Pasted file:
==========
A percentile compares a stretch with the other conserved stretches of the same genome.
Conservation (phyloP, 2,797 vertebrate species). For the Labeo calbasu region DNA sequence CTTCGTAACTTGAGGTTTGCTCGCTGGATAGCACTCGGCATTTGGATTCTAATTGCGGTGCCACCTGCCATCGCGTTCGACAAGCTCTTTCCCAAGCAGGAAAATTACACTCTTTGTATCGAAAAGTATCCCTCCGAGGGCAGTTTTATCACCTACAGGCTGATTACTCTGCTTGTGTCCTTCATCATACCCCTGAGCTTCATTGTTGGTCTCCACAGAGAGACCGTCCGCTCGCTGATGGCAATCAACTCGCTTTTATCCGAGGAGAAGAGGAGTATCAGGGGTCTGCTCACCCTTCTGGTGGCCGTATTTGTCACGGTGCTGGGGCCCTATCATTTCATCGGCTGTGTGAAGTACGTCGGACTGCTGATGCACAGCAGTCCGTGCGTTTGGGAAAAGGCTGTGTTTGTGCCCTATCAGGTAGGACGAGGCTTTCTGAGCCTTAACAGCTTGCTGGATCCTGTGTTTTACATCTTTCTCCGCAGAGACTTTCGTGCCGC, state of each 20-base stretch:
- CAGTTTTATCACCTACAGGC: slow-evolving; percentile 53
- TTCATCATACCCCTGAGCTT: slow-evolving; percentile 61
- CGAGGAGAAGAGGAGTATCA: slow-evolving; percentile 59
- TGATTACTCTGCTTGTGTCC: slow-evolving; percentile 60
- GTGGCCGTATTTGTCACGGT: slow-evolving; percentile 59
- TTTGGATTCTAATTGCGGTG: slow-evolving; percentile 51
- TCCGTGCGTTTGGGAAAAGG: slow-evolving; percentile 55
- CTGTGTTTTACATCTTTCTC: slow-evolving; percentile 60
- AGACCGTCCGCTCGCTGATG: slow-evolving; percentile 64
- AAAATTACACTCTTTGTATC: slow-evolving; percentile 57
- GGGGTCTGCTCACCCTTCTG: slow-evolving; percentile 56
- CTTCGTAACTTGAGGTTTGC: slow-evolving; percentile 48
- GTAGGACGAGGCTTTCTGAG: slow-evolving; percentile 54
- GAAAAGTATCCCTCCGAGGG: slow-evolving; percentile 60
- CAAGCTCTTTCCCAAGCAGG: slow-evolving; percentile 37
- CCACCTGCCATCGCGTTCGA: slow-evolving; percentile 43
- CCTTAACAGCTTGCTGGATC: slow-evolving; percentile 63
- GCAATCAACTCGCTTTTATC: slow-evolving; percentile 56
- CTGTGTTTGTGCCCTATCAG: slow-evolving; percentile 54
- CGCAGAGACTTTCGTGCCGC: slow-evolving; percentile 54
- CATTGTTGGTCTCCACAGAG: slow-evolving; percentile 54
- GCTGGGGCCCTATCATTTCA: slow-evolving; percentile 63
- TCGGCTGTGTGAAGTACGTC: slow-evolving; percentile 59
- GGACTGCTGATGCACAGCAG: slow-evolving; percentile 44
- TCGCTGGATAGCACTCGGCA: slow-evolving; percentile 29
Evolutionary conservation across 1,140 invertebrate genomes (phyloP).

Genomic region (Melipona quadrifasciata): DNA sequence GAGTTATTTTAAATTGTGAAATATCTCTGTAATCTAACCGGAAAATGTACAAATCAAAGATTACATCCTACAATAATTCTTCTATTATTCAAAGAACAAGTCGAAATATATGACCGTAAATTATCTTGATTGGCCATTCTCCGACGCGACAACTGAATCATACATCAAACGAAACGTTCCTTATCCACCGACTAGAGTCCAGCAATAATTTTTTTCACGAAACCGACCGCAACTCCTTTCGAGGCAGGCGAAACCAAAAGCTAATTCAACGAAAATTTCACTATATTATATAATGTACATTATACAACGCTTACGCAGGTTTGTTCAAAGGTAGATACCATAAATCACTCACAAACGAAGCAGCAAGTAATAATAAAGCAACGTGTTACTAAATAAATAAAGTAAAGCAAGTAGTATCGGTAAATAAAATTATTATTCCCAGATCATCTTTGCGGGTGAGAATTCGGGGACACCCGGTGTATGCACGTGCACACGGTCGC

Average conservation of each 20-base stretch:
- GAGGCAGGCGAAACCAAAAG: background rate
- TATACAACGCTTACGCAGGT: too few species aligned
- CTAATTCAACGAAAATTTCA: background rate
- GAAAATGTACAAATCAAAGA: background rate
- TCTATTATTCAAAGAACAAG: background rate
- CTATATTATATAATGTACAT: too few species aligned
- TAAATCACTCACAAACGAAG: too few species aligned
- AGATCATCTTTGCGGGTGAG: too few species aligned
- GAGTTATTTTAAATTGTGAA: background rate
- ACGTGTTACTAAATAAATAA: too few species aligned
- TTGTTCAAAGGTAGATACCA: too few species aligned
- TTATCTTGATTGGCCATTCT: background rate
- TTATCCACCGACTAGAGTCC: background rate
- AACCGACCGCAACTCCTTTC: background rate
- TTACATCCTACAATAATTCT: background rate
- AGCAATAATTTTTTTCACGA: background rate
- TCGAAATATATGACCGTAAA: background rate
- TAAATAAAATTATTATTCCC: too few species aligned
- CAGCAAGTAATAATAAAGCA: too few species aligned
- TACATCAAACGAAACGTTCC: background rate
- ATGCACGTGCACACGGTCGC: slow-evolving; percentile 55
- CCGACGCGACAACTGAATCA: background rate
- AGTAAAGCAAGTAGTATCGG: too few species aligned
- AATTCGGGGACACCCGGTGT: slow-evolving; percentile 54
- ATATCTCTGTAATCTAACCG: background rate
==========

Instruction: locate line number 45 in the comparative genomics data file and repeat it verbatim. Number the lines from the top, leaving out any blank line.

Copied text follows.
- TTACATCCTACAATAATTCT: background rate